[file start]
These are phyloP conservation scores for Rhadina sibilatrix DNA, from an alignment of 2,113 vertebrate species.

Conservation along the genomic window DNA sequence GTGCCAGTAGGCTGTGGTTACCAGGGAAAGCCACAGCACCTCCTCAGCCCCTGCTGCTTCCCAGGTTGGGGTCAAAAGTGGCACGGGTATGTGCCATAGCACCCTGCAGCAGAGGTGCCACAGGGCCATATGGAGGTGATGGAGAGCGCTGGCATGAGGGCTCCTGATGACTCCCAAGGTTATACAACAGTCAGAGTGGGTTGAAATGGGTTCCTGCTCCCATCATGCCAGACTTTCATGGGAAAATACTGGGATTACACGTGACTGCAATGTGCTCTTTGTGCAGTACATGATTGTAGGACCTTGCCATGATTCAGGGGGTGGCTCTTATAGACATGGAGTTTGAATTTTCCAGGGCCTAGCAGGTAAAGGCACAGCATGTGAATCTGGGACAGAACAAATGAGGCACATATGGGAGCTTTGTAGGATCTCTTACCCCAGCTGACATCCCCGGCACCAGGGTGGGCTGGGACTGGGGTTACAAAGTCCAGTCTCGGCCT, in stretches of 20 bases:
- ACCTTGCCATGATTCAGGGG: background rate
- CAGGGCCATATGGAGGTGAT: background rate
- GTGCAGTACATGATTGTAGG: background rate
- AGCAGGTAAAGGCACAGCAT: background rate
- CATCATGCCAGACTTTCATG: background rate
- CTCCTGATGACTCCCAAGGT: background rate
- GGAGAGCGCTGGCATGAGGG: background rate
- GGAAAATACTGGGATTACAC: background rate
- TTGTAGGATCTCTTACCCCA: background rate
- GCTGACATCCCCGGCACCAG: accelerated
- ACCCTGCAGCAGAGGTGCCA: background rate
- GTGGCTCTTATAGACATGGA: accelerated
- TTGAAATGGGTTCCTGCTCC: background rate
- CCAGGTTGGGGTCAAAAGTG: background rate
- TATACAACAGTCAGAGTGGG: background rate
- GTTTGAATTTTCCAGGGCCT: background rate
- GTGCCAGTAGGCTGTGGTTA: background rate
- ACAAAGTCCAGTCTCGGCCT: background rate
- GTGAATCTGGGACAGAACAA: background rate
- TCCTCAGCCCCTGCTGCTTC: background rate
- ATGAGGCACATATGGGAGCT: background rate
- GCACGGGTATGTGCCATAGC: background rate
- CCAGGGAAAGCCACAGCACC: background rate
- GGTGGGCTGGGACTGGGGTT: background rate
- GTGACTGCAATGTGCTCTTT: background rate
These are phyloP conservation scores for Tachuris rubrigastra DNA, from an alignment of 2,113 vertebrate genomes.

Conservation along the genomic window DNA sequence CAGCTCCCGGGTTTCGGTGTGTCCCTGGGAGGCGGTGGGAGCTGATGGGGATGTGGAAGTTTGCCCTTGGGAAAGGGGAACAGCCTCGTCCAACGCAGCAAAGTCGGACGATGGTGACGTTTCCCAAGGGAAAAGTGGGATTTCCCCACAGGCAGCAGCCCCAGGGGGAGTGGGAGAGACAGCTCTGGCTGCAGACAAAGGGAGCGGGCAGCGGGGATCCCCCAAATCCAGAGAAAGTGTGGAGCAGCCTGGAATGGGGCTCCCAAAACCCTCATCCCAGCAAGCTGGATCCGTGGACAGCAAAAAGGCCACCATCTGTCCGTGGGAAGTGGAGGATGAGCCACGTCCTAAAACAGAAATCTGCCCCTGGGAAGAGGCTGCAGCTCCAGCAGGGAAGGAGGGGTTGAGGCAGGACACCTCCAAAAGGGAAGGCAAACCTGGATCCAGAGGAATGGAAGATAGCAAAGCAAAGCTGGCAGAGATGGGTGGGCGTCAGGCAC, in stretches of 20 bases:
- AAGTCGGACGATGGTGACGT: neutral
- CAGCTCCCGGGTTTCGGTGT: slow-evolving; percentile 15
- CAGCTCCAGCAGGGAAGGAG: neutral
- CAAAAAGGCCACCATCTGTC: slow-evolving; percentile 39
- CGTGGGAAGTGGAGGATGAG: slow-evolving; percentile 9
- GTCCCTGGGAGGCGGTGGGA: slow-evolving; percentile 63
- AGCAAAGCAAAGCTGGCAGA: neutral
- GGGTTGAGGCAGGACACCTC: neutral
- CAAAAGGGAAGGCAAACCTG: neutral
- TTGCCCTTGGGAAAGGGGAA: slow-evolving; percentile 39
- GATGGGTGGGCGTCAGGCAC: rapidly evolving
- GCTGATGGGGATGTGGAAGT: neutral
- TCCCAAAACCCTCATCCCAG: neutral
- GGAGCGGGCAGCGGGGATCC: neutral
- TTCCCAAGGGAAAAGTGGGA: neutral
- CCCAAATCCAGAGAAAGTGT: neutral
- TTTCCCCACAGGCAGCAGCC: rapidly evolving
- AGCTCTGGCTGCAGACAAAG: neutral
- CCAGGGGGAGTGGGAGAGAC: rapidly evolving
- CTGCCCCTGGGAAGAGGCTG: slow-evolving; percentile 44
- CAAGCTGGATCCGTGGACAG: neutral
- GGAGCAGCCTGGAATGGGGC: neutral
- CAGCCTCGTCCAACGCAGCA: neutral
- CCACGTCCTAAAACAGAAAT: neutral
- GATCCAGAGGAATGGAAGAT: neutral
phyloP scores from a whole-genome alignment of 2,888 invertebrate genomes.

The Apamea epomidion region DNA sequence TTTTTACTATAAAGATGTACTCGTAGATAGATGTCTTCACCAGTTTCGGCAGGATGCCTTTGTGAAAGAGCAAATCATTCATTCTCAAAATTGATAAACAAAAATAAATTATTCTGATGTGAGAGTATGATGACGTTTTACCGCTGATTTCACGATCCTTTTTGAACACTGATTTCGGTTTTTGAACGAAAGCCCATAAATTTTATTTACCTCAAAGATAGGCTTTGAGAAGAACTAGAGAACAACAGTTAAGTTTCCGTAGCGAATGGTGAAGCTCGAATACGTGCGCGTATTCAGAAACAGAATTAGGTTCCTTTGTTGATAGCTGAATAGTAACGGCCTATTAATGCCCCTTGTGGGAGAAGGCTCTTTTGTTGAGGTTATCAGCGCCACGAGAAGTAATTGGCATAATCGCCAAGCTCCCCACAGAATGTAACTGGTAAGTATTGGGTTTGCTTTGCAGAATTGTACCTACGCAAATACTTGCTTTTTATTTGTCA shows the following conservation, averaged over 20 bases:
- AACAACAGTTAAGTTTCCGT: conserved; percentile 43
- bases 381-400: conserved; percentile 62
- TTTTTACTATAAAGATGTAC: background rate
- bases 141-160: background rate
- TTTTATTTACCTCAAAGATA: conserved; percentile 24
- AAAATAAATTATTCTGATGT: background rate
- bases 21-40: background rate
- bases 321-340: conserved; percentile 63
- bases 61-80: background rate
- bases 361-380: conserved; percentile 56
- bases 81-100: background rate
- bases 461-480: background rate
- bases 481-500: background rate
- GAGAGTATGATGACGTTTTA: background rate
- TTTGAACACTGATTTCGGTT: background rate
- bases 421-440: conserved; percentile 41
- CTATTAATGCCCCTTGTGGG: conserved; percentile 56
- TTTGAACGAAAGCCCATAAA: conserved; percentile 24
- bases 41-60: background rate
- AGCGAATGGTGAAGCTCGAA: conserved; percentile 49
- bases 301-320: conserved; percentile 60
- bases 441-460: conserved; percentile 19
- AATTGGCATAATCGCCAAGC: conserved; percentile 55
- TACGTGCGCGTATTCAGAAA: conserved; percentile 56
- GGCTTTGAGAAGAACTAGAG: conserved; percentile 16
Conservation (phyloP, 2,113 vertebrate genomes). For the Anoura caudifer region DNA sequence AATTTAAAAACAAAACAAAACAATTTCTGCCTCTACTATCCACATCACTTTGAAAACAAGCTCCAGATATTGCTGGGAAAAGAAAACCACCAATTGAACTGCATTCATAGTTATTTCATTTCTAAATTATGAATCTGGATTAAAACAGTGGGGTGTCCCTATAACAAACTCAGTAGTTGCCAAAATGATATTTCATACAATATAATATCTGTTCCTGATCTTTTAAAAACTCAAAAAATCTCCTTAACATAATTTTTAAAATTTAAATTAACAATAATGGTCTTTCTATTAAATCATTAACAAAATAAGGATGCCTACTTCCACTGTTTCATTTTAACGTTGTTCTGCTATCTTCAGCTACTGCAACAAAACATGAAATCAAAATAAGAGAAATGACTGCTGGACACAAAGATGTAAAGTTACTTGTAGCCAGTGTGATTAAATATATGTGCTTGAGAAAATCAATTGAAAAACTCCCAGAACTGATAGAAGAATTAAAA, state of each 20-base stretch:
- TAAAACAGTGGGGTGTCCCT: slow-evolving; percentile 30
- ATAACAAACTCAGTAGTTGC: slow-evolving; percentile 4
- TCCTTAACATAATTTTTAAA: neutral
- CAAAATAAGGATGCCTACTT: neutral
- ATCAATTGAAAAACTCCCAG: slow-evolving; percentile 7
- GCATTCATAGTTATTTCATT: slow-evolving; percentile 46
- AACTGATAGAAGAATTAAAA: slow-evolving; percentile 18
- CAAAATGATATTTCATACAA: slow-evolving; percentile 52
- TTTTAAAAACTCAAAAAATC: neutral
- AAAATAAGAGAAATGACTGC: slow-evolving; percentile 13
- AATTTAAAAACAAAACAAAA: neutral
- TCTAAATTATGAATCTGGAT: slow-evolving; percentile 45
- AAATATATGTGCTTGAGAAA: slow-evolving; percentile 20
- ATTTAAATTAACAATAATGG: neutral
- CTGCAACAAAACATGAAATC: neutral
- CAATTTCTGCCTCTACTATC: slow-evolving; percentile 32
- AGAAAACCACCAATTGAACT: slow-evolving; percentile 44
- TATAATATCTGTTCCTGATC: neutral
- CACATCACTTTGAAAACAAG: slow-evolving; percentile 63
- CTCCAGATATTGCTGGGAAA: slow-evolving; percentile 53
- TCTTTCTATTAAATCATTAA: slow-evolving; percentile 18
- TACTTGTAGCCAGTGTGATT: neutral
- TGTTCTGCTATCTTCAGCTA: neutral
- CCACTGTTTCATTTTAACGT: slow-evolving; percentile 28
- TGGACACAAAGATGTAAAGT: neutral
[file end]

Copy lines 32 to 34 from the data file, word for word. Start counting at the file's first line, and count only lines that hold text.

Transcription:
- CAGCTCCAGCAGGGAAGGAG: neutral
- CAAAAAGGCCACCATCTGTC: slow-evolving; percentile 39
- CGTGGGAAGTGGAGGATGAG: slow-evolving; percentile 9